But maybe social media has 14 touches, but the time to conversion from beginning to end, maybe a seven days fewer.

So that’s an example of something where social media could be accelerating.

The journey to purchase in which case, you’d be comparing channel performance versus other channels like search, or email marketing conversions is pretty straightforward.

The challenge with conversions is that unless you are driving a decent amount of people and you, you’ve got something that they really want.

A lot of the time social medias impact is not felt at the bottom of funnel, right? It is more of a top of funnel channel similar to advertising, right? Yes, you can drive conversions with your ads.

But brand awareness is something that you can typically run a lot of ads for, and get decent results out of.

So one of the things you’re going to want to do is an initial audit, to look at your social media channels at each of those three layers, you know, awareness, engagement, conversion, and decide where does social media play the biggest role in your organization, and it’s going to be different for every organization.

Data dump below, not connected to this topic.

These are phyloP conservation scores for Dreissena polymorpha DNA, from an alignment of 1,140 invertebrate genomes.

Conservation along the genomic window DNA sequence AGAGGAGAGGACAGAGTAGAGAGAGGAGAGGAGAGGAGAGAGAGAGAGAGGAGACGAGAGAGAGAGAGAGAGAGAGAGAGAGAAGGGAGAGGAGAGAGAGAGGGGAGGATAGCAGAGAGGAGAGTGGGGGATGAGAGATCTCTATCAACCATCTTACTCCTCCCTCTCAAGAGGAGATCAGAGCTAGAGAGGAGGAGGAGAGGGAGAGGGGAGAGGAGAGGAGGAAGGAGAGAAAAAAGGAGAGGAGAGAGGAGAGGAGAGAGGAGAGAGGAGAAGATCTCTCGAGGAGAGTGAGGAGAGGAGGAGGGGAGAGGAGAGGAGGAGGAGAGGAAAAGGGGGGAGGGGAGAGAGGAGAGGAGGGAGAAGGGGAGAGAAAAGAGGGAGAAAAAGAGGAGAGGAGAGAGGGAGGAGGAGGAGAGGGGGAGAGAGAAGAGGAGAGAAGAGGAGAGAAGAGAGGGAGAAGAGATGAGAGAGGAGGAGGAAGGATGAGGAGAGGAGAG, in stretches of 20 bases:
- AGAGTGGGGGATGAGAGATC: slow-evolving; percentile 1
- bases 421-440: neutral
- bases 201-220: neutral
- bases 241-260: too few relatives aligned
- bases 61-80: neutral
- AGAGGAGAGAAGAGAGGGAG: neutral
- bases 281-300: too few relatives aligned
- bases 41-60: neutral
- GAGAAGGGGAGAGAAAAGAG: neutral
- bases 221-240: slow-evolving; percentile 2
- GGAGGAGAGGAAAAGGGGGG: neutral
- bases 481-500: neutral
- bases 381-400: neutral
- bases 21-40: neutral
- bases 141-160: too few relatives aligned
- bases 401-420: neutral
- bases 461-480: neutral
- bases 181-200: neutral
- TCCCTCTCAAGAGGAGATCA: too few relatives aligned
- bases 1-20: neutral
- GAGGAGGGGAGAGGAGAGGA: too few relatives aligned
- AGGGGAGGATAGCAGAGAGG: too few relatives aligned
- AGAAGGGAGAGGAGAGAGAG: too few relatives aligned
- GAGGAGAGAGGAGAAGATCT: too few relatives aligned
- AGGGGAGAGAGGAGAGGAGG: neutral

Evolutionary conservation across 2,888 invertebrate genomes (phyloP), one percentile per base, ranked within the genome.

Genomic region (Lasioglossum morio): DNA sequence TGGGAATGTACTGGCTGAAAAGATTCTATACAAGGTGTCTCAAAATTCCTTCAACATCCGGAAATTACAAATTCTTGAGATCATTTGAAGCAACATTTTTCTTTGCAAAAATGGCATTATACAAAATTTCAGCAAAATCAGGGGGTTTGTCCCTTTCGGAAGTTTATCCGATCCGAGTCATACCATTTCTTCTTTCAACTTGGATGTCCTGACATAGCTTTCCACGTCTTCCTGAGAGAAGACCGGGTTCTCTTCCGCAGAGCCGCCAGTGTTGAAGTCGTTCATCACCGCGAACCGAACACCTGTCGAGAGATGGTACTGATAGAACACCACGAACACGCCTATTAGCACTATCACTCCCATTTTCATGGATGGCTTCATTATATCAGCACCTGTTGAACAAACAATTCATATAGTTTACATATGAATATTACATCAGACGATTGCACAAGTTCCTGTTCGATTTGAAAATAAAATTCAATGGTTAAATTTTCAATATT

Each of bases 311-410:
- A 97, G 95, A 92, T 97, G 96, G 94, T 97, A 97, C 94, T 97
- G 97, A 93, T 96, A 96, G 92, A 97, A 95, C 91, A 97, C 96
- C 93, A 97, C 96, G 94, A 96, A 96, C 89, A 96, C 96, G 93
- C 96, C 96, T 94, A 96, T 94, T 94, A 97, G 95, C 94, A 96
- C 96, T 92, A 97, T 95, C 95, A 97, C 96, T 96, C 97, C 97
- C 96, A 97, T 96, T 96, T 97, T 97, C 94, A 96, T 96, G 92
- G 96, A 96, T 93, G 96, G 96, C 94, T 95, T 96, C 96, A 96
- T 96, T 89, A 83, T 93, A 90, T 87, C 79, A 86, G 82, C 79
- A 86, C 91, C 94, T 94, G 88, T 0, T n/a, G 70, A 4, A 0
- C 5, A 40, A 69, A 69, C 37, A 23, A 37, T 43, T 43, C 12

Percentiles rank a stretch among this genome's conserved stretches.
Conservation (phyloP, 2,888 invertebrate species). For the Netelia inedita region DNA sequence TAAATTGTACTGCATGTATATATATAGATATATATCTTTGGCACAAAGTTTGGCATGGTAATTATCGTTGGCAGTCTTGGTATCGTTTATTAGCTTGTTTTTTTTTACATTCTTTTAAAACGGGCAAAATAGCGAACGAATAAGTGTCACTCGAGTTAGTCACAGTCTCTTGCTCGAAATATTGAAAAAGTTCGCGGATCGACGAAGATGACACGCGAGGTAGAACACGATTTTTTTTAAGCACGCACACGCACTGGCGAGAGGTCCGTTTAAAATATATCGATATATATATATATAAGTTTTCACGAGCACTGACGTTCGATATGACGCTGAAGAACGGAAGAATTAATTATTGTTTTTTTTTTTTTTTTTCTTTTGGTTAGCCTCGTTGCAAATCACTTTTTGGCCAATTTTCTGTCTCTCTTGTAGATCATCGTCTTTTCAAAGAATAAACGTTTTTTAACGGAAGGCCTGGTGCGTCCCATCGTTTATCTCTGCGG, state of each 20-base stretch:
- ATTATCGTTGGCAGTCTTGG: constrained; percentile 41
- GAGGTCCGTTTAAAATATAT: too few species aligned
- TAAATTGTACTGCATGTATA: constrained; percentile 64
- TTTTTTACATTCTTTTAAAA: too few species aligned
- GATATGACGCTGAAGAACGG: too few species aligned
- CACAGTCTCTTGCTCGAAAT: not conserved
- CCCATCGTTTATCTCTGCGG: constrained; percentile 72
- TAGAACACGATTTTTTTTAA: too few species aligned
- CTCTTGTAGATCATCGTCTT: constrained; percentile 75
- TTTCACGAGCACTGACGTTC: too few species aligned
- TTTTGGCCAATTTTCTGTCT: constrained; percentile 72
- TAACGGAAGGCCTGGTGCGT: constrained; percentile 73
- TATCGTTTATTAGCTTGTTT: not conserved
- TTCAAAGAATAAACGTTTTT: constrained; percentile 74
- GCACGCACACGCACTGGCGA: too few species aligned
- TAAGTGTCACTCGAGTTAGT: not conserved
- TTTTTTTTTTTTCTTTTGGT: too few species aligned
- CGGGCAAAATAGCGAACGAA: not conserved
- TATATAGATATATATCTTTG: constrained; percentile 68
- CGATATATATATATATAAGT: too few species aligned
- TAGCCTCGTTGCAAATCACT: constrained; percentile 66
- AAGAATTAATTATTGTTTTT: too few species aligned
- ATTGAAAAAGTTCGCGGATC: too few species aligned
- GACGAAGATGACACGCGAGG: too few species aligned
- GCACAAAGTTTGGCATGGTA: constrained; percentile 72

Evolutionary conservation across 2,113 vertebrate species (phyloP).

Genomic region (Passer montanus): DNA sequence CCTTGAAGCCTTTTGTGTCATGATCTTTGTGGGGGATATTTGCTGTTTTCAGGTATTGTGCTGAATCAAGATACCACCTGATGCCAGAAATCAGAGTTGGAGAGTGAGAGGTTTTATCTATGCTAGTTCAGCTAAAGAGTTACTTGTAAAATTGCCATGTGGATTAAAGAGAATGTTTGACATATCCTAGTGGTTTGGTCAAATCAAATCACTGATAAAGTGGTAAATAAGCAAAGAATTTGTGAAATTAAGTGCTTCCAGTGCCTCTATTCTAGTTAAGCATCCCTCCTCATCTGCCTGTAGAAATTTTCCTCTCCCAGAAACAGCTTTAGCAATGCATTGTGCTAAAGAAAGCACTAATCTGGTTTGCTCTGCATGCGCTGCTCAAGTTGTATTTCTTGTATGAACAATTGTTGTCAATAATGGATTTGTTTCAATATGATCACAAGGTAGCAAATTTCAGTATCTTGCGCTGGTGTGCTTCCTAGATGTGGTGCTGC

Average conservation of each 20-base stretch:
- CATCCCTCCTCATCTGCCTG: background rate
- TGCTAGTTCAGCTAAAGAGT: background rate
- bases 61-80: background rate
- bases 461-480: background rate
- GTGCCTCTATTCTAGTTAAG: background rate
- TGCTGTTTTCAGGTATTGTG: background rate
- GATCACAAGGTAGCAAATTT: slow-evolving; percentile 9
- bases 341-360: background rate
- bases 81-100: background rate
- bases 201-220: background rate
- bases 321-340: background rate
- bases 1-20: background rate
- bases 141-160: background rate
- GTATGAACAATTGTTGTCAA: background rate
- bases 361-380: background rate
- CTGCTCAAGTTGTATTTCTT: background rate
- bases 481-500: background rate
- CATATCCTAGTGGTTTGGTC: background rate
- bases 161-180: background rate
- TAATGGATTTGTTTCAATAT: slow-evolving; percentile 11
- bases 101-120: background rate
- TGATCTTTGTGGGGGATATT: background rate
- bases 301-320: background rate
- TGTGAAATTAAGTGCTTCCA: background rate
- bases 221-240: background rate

And it’s very rare, that it’s just one of those places, it might be like 70% awareness, but 20% engagement and 10% conversion, or it could be the other way around.

It could be you know, 20% awareness, you know, 25% engagement and 65% conversion, it depends.

It is going to depend on your business, your social media audience and things like that.

One other thing to keep in mind is how you define social media.

We typically define In social media is any channel where the value is subject to the network effect, meaning that

Christopher Penn 5:08

all other people make the channel valuable, right? So if your blog, it doesn’t matter how many people read your blog, write your blogs value does not increase, the more people who read it.

On the other hand, Tiktok gets more valuable for all existing members when new members join, right? Because there’s more content to enjoy this, and so on and so forth.

So that should broaden your perspective as to what is social media.

A site like GitHub, for example, is social media for coders.

And same for stackexchange.

YouTube is a social network, it is social media, right? You don’t just put up video and watch it, you participate, you comment, and the network effect applies.

They’re looking at something like Spotify.

Spotify is a social network.

It’s a music player, but it’s a social network, too.

It has those same sharing features.

So when you look at your channels and Google Analytics, one of the important things to consider is how many things actually fall under social media.

And then are you mapping all of your tagging and tracking tags appropriately, so that your social media efforts are getting the credit they deserve? So those are the kinds of things that I’d recommend that a social media person be mindful of in Google Analytics.

And this applies to both Universal Analytics aka Google Analytics 3, and the new Google Analytics 4.

Good question.